CrossFit Open 17.2: Scaled and Proud

Holy glutes, we’re already done with two workouts of the Open! Missed 17.1? Catch my recap here, but today it’s time to talk about 17.2! Here’s what the workout looked like as prescribed:

The weighted lunges and power cleans required dumbbells–50-lb for men and 35-lb for women. Because muscle ups are a pretty advanced skill, the scaled version modified to pull-ups and subbed hanging knee raises for toes-to-bar. 

Initial thoughts

As usual, after the announcement there were a lot of complaints about this workout—dumbbells, again?! Why are there pull-ups in the scaled workout? It’s not fair…wah, wah, wah. I appreciate the competitive chit chat surrounding the Open, but guess what? The workouts aren’t meant to be doable for everyone, whether they’re Rx or not. There is always a way to scale the movements…that’s the beauty of CrossFit.

For 17.2, I found myself somewhere between Rx and Scaled and opted for scaled. I do have toes-to-bar so I could have completed 2 rounds + 50-ft of lunging Rx and used the rest of the time to “attempt a muscle up”.  But would that have been smart (for me)? Nope…and let’s talk about why. 

It’s true that any Rx score (no matter how low) ranks higher on the leaderboard than a scaled score. So I could have done just 1 rep of that Rx workout and ranked higher than the 12 minutes of scaled work I put in. But here’s the thing—if you’re getting swept up in how scaling a workout will impact your spot on the leaderboard, you’ve got CrossFit all wrong. The majority of us are not going to the Games and as such, we should be focusing more on the long haul by being smart about our movement. 

Admittedly, it’s easy to get caught up in the madness of the Open with everyone talking about that leaderboard and where they rank. I too like seeing how I fall among other athletes of my age and capabilities in both my region and around the world. It’s fun to compare and it’s exciting to move up in rank through the years. But it’s more fun to be able to move my body in a healthy way and make progress over time. Scaling has a purpose and it’s not just to hold people back.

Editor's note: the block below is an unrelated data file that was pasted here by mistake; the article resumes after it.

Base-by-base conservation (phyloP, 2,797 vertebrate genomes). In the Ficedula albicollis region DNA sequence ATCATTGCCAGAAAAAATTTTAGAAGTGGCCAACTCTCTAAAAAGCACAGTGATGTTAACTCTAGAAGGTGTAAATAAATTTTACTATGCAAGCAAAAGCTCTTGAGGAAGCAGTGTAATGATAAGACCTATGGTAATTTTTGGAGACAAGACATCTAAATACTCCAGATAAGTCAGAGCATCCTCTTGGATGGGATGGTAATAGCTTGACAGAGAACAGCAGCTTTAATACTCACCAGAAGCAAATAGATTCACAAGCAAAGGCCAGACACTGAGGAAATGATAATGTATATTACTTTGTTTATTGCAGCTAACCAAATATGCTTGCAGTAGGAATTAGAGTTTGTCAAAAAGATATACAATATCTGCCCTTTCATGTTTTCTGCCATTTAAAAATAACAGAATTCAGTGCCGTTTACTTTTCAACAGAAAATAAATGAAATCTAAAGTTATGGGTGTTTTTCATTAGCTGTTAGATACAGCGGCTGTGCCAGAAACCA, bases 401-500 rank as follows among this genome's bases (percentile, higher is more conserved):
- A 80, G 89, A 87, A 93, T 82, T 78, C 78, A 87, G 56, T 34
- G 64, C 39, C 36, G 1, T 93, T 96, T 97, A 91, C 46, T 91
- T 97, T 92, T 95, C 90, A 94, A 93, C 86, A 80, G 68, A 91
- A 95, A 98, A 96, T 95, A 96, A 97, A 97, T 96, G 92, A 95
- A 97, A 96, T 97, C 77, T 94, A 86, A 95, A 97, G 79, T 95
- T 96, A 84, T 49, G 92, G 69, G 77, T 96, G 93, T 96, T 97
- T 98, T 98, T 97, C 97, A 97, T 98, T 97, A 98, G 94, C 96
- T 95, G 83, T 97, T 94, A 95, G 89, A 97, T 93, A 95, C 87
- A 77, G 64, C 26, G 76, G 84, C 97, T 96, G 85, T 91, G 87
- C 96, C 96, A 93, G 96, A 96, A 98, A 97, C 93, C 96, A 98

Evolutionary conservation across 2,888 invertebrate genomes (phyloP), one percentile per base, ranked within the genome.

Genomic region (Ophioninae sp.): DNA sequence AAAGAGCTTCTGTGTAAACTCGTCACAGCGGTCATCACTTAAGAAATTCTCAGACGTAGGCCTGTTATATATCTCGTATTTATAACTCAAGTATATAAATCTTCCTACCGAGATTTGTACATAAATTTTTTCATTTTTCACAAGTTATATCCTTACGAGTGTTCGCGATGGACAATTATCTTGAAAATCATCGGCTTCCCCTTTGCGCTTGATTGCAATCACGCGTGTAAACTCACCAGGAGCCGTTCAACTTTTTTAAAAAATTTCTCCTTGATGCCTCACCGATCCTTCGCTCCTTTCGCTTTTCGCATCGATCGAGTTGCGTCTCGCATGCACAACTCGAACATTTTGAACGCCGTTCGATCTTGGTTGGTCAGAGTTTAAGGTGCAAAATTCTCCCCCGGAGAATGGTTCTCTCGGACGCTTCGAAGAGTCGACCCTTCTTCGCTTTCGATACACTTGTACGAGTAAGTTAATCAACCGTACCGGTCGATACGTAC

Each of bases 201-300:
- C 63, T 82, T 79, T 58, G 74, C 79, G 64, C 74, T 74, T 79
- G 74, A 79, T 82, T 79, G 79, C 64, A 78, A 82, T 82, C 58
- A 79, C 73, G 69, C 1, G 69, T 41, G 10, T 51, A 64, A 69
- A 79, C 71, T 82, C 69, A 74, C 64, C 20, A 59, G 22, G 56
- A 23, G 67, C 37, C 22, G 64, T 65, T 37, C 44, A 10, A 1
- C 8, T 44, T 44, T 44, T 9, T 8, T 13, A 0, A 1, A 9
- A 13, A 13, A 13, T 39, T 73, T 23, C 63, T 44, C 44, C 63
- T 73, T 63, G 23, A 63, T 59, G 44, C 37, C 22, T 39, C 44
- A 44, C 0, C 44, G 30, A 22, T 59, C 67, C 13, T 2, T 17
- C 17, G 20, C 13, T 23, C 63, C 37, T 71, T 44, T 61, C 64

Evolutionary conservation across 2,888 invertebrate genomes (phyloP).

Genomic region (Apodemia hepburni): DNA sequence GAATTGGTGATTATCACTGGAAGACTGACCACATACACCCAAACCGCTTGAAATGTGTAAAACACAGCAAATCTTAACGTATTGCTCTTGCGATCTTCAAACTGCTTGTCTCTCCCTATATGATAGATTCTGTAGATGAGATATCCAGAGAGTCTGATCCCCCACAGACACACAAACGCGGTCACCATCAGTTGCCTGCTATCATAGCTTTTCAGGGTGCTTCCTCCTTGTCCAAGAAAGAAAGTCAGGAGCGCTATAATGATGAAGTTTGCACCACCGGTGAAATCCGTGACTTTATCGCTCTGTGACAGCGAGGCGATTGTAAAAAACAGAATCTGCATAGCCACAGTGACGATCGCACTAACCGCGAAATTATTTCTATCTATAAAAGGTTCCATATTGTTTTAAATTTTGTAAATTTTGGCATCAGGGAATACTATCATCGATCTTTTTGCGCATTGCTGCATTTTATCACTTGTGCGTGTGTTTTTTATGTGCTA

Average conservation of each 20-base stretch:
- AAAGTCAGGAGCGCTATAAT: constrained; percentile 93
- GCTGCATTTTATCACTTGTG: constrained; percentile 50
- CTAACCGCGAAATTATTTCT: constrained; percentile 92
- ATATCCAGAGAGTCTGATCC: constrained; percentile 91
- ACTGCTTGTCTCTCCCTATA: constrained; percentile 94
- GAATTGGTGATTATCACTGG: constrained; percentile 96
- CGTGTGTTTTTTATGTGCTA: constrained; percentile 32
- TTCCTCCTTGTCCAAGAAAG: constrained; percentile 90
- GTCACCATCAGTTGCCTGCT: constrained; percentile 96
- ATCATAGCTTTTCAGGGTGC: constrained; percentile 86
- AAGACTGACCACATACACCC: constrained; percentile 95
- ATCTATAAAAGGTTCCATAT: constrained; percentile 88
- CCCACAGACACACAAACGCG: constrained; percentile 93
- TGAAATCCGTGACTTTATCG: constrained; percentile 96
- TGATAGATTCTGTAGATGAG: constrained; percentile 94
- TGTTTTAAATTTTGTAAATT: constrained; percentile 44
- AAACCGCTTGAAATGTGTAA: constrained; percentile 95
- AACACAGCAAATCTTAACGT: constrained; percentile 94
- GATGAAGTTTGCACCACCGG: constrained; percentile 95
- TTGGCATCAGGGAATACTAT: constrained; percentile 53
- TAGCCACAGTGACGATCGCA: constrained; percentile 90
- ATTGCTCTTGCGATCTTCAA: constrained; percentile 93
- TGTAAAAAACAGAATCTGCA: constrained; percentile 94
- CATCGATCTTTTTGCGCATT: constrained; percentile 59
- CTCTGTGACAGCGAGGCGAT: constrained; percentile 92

Let’s go straight to the source and check out what has to say about scaling:

It’s also important to understand why we scale CrossFit work- outs: CrossFit workouts are scaled to preserve the intended stimuli despite athlete limitations such as experience, injury, illness or range of motion.

A properly scaled workout safely maximizes relative intensity (load, speed, range of motion) to continue developing increased work capacity despite limitations. A long-term goal of scaling is creating the ability to perform workouts “as prescribed.”

Long story short, opting to do this workout as prescribed by doing 7 or 8 minutes of work and then wasting the remaining 5-ish minutes not doing a muscle-up is not the intention of the workout. Choosing to scale mimics the intensity of the workout while helping improve the skills needed to eventually attempt it as prescribed.

the workout

Boyfriend and I headed back to do this workout during Friday Night Lights at the gym and he went first. I like going in separate heats so that I can cheer him on and he can yell at me during my workout. 😉 Despite not working out a ton in the last few months, he did great in this workout and ended up with 5 muscle ups. So proud of him!

When the clock started for my workout, I got moving fairly quickly with the lunges. I broke up the knee raises early on to save my grip/hands from hanging on that pull up bar.  It was definitely surprising how quickly my forearms started tightening up! The scaled weight for lunges and power cleans was 20-lb so those were awkward, but not terribly heavy. I finished the first four rounds just under 11 minutes and used the last minute to get through 50-ft of the lunges and 10 of the 16 reps of hanging knee raises.

The WOD was definitely taxing on my grip and I had to break up the pull-ups into almost all singles, dropping down between each rep. Considering I haven’t been working on pull-ups lately, I’m pretty stoked I was able to get through 32 of them in the workout! My hands are pretty beat up though, so you know I turned to my fave w.o.d.welder for healing.